I have had the opportunity lately to observe Doo Dah in a 'class' situation. Being not yet 4, these situations are few and far between, but it was a very interesting exercise for me.
On the first occasion, he was involved in a guided bushwalk with a Ranger at the Wildflower Gardens. In this instance, Doo Dah was observed to be extremely enthusiastic. He was the 'teacher's pet' answering all of her questions (as loudly as possible it seemed) and spruiking his own stories of camping and bushwalks to boot.
I didn't know whether to be proud or horrified.
He was that kid. You know, the know-it-all. But his stories were relevant (mostly) and his face was lit up with such excitement that it was hard to be anything but enamoured with him.
The other observation occurred during his regular swimming lessons. Having had the Ranger experience the day before, I paid a bit more attention to his behaviour in the class. Doo Dah loves his swimming lessons. Again he is all enthusiastic and engaged.
But I realised that Doo Dah did not listen to one word his teacher said to him. Not once did he kick his legs in the way she instructed, or hold on to the side of the pool as she requested, or put his head under the water.
At one stage I had to remove him from the pool for 5 minutes when he obliviously did not follow the teacher's instructions, preferring to bob around with his bubble on, putting himself in danger.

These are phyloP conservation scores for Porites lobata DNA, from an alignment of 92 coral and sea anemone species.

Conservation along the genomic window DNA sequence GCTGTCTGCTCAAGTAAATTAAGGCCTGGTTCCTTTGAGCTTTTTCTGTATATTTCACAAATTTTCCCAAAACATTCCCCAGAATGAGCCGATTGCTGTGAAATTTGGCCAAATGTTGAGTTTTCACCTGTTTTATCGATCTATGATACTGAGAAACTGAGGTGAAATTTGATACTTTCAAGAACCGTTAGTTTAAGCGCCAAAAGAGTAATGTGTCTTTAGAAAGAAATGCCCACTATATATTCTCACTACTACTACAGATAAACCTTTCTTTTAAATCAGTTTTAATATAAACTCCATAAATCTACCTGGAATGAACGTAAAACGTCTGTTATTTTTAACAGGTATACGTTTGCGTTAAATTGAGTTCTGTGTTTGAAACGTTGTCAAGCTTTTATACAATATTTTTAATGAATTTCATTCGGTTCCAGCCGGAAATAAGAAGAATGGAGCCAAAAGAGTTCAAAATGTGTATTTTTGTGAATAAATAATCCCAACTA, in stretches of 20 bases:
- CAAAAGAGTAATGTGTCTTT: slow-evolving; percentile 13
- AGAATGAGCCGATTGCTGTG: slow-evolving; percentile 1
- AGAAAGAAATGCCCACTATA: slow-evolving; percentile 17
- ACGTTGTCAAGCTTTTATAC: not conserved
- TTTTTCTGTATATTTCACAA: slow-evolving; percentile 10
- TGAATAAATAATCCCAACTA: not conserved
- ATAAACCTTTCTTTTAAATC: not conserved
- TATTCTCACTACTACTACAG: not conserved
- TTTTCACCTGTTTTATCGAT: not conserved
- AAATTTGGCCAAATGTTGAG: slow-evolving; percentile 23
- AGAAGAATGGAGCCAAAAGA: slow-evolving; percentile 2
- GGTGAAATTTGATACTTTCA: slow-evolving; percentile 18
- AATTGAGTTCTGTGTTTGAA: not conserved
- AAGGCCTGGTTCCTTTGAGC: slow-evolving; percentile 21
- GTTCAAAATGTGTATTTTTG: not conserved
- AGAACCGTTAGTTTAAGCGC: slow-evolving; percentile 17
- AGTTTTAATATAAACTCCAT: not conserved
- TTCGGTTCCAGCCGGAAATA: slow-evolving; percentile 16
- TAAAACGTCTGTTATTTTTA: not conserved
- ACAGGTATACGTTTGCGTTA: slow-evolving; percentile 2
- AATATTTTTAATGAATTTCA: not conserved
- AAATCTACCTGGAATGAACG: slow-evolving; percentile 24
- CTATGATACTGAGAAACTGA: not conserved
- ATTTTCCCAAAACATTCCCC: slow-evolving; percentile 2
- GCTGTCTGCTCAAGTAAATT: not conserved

I realised that despite attending lessons for the last 4 weeks, Doo Dah's swimming has not improved at all.
It isn't that he isn't capable. It is because Doo Dah is not listening.
He doesn't listen at home (remember the story of the meal time fiasco? and the pea turtle?). But it isn't just me he isn't listening to. It is other adults too.
This is a worrying trend.
I know that he is 'caught in the middle' between Nugget and the twins. He is still finding his way in the family and in the wider world. We give him a pretty long leash most of the time, but he has got to learn to listen. Right?
He is so full of life and smiles and happiness and, well, cheekiness that he gets away with being a little brat, now. That won't last forever. If we don't nip it in the bud, all the cuteness will be gone, but the bad behaviour will have stayed and it won't be at all endearing.
What strategies have you used to help your children understand the importance of listening?